Recommendations for new website content
Below are simplified rules to help users when providing us with new content; please refer to WCAG 2.1 guidelines for complete rules.
Please note that it is the responsibility of the creator to ensure that all documents posted on our website (images, PDFs, presentations, videos etc.) are accessible.
UK Government published guidelines for images: how to choose and describe images, use alt text, produce accessible graphs, diagrams and infographics
- Images must have a meaningful text alternative (description) that provides the same information presented in the image. Alt text should be specific and succinct, describing information, not aesthetics; general recommendation for alt text length is 125 characters.
- Images that include text as part of the image must have a suitable text alternative, with the exception of logos
- Infographics and charts must have a link to a full description of the content; the alternative text should describe where the description is.
Note: pie charts need to display colours readable in black and white; colours may be complemented with texture; alternative text for a pie chart may be a simple table (with a header row and no merged cells)
- Links must use some text that is meaningful out of contex: users of screen readers must be able to understand the link without reading the surrounding text. Avoid 'click here' and 'read more'.
- Links should not typed out in full (starting with http or www), but instead be embedded within text: screen readers read out URLs character by character.
Note: short URLs (such as homepage) may be used as the link text
- All links must open in the same browser window
- Avoid using anchor links
As much as possible, documents should be published in HTML format and not PDF (see the section on webpages below).
Word documents and PDFs must be fully accessible
- Keep the document structure simple
- Use a sans serif font like Arial or Helvetica, with a minimum size of 12 points
- Text should be left aligned, not justified: justified text creates readability issues for people with dyslexia and other conditions that affect reading and comprehension
- Give the document a meaningful and informative title and hierarchical headings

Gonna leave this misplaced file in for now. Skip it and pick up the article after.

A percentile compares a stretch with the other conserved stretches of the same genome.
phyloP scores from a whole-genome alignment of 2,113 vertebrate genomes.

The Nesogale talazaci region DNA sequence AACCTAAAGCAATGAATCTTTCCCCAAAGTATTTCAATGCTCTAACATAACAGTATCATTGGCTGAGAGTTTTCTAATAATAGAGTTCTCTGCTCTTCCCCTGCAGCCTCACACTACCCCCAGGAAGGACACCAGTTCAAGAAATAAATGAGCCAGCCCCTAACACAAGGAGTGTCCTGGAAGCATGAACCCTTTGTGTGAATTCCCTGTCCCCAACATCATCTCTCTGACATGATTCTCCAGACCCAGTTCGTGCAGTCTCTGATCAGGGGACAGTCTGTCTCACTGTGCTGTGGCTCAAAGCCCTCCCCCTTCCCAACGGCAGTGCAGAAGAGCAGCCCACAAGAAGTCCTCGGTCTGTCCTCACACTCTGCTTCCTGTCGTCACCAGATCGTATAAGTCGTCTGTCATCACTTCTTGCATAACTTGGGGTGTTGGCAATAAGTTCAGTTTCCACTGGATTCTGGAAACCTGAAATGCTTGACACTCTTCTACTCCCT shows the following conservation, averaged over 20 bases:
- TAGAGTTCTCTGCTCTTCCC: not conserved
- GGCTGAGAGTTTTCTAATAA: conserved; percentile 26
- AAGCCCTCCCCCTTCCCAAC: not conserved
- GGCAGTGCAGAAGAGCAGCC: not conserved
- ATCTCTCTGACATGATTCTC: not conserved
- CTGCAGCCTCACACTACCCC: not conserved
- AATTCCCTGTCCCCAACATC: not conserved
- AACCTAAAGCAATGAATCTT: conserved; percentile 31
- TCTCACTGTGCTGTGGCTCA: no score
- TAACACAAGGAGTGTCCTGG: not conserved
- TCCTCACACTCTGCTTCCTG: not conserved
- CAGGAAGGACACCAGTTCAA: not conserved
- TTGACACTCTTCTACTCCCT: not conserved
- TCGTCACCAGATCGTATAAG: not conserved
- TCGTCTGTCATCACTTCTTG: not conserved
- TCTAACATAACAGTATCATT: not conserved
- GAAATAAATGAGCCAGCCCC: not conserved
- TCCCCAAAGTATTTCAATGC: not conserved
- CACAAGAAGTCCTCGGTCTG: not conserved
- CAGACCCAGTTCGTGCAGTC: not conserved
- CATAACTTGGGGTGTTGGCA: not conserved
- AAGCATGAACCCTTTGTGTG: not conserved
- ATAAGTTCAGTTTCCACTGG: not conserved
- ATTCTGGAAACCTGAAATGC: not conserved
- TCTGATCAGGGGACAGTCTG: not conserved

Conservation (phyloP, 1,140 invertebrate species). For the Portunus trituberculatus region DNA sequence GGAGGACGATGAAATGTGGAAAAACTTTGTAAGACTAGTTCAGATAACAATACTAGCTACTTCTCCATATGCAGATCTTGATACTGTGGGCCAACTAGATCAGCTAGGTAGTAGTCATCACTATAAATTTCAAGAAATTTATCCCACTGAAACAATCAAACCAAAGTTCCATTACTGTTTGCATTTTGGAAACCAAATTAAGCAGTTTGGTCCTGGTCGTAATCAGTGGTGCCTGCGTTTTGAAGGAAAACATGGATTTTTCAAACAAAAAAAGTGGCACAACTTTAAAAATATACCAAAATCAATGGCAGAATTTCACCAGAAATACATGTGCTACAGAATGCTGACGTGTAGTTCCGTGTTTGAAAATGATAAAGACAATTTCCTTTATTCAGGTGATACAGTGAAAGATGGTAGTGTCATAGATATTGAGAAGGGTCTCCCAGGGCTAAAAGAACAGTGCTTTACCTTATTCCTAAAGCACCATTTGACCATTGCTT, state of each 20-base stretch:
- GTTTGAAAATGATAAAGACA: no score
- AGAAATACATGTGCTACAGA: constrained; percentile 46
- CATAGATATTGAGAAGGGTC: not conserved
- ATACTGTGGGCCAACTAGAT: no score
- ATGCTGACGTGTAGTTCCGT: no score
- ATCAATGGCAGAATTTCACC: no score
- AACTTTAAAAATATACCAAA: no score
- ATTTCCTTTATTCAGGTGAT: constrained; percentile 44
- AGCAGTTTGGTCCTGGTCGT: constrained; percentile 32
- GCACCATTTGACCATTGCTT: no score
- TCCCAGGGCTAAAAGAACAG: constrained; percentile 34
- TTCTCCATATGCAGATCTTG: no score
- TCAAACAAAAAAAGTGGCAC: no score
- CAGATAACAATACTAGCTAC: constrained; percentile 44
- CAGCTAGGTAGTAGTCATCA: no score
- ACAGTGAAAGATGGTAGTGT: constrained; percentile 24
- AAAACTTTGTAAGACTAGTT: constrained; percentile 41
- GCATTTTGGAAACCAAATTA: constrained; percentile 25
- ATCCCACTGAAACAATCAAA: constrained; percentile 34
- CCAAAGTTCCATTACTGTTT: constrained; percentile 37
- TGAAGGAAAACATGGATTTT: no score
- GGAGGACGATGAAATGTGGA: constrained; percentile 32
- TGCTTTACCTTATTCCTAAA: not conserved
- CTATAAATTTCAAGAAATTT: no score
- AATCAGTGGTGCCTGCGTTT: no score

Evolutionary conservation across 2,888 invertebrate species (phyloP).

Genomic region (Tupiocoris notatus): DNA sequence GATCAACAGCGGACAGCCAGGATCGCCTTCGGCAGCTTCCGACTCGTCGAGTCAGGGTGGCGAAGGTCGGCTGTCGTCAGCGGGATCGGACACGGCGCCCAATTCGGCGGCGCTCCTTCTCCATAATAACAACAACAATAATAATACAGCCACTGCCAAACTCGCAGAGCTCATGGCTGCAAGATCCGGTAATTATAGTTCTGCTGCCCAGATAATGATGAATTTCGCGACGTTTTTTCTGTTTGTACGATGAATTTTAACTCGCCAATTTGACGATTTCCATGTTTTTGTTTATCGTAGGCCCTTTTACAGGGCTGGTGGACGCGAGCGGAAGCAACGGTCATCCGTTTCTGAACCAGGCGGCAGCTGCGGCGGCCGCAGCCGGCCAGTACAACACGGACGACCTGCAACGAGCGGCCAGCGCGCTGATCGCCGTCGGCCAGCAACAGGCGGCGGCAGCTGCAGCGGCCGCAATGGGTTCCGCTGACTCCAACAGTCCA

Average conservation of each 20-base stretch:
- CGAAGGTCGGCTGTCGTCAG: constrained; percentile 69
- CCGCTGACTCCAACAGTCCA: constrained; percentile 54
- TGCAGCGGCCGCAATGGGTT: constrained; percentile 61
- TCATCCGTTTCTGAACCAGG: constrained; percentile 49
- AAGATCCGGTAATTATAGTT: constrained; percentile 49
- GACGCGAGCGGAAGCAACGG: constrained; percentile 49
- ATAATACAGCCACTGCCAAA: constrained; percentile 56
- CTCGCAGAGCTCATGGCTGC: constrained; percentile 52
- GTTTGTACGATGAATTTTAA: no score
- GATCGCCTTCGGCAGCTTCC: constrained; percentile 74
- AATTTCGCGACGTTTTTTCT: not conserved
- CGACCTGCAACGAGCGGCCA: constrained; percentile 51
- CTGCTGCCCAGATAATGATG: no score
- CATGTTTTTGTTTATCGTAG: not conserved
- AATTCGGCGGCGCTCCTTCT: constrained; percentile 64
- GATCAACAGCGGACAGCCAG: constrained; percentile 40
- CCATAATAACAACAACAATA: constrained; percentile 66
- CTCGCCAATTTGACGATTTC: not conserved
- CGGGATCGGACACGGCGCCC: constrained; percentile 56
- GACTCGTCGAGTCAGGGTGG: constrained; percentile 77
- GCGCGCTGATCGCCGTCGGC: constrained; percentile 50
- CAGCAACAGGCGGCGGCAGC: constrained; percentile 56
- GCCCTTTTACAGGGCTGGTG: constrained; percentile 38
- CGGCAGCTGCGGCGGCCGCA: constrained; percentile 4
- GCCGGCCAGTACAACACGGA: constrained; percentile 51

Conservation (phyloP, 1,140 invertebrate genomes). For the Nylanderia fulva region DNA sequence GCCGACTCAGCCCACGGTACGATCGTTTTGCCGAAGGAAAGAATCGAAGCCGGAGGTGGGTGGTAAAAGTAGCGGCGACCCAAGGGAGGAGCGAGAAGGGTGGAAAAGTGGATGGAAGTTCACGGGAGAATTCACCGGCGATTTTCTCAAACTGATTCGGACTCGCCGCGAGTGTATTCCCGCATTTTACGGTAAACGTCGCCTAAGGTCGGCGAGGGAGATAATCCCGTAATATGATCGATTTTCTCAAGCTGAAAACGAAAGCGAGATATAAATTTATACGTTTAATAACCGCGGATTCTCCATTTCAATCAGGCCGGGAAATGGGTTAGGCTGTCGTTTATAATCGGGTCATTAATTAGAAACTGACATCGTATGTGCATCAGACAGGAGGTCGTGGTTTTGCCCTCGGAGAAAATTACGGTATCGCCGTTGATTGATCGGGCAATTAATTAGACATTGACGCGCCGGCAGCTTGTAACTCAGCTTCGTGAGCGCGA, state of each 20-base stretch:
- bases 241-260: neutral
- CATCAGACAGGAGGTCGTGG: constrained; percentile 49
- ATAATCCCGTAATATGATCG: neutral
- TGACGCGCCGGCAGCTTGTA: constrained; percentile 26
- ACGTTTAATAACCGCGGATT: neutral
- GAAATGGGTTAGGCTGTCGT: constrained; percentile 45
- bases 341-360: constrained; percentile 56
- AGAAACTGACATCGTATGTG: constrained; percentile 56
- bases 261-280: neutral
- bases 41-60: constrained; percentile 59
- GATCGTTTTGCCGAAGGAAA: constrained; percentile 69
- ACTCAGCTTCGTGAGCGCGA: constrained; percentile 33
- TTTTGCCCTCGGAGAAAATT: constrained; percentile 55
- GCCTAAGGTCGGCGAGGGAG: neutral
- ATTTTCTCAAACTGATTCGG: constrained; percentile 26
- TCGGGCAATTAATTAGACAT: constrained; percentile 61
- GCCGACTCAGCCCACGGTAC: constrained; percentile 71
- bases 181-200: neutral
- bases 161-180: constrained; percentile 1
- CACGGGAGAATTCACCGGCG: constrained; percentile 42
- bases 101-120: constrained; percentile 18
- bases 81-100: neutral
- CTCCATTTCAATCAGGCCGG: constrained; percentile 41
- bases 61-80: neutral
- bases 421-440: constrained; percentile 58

- Do not use heading styles to highlight information
- Use bold text as little as possible, and not as a substitute for headings
- Do not use bold, underlined or all caps to draw attention to a word or sentence.
- Do not use colour as the sole way to convey important information
- Images must follow the rules stated above
- Links must use text that is meaningful out of context (see above), and not typed out in full
- Run your final document through the programme’s accessibility checker before converting to PDF
- Manually check the reading order
In addition to those recommendations, please follow our guidelines Writing for the web: writing to be read, how to make your text easier to read (short sentences and paragraphs for example)
In Acrobat Pro, navigate Tools -> Action Wizard -> Make accessible
You can also use Kofax Power PDF to check a PDF for accessibility
Note: if you are posting an elaborate PDF (with multiple image at various sizes including in the backgroud, more elaborate structure etc.) it might be difficult to make the document accessible, in particular the reading order.
A possibility is to create a simpler document with text only, no images and a straightforward structure, and post this document as an alternative for accessibility. See for example the OCGHR brochure on the OCGHR page
Tables must follow the recommendations for text documents
Additional recommendation for tables:
- Tables should include a header row if users need it to understand the content of each cell, in relation between the cell and the header row; headers should not be visually communicated by formatting the text using size or colour
- Empty cells within a table should be marked as such with a minus sign, a zero or N/A
- Avoid merging data or header cells; merged cells cause navigation problems
Presentations must follow the recommendations for images, links, text documents and tables
Additional recommendation for presentations (either powerpoint or PDF)
- Use unique slide titles, to allow screen readers to skim slides to navigate. Using the layout options in PowerPoint rather than adding text boxes to a blank slide ensures screen readers can recognise titles.
- Make hyperlinks, images and tables accessible: see recommendations above
- Set reading order of slide content, this is particularly important if there are more than one text box. Screen readers read the elements of a slide in the order they were added in, which might be different from the intended order.
Video and audio
- Videos and audio must have transcript and captions
- Video or animation must not have content that flashes more than three times a second
Web pages must follow all rules stated above; below is a quick summary how to make web pages accessible
- Web pages must have a unique and meaningful title, as well as hierarchical headings
- Heading styles must not be used to highlight information
- Bold text should be used a little as possible, and should not be used as a substitute for headings
- Images must have a meaningful text alternative (description)
- Images that incude text as part of the image must have a suitable text alternative, with the exception of logos
- Infographics and charts must have a link to a full description of the content
- Tables must include a header row if users need it to understand the content of each cell, in relation between the cell and the header row.
- Links must use text that is meaningful out of context (see above)
- Links must not typed out in full, but instead be embedded within text
- All links must open in the same browser window
You can find more information on the pages for Accessibility training and support on the MSD website